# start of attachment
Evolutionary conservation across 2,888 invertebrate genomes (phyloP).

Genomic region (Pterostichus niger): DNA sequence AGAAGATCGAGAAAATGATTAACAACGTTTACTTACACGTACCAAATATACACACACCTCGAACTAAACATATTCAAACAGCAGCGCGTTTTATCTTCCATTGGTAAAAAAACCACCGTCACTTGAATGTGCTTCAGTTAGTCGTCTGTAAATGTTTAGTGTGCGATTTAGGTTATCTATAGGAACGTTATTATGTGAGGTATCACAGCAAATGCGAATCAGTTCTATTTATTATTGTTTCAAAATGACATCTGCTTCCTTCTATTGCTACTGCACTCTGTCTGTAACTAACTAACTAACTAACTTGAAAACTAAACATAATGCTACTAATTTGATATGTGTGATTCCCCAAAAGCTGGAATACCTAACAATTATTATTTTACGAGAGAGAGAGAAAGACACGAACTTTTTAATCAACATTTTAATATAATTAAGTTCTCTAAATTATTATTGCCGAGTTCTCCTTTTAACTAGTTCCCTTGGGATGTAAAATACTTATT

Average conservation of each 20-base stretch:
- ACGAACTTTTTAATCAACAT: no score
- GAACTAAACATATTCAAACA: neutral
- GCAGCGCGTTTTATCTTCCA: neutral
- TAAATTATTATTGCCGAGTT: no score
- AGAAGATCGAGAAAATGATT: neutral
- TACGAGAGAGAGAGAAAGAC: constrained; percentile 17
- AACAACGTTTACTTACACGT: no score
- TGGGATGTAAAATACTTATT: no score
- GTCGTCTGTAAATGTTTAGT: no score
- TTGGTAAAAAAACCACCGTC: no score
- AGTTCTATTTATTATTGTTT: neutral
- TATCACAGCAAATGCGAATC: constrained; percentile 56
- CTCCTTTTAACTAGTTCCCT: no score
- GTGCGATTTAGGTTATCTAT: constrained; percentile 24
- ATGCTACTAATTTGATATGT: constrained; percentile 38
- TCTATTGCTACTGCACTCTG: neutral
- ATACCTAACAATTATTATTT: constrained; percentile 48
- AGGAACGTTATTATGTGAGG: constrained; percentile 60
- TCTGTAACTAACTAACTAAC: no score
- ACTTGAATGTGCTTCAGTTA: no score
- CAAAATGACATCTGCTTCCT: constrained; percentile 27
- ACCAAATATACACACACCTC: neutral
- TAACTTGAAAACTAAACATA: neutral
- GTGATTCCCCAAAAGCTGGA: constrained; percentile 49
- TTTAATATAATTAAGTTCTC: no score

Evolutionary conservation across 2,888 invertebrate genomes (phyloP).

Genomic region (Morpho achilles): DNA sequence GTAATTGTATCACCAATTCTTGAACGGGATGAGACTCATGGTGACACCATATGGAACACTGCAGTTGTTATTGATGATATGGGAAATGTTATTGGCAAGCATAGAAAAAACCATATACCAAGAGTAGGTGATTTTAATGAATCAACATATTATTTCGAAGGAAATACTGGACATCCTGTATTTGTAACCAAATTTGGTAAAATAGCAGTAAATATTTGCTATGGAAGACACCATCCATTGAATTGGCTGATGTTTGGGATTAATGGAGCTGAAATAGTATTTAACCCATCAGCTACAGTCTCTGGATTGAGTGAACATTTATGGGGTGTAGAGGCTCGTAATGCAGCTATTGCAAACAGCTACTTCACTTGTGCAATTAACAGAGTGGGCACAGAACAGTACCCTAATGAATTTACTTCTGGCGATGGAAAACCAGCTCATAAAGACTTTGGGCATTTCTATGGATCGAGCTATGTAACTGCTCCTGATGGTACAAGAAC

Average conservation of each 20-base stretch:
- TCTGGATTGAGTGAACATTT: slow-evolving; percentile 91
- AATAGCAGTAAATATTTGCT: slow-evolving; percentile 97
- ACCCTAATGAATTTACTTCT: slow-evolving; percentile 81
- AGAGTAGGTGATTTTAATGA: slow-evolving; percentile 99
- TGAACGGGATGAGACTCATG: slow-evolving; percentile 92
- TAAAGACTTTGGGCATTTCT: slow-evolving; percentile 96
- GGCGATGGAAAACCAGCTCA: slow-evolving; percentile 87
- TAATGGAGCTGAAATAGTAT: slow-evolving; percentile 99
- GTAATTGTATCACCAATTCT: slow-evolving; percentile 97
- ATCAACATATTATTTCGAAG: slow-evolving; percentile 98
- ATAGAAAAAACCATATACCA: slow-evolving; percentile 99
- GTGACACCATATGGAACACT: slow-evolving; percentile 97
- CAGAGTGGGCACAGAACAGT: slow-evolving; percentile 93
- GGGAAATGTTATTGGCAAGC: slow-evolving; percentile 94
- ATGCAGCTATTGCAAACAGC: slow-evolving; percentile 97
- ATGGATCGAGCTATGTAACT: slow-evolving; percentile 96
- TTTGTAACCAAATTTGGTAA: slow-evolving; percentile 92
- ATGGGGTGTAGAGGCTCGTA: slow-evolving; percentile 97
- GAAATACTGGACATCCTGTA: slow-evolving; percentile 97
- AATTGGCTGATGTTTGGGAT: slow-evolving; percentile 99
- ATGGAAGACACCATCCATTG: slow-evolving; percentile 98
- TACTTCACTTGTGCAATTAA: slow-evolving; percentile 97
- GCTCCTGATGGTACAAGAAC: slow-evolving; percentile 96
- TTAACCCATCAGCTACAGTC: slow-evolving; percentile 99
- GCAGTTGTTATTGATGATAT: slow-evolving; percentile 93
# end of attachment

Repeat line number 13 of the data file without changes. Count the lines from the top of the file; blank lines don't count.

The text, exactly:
- TTGGTAAAAAAACCACCGTC: no score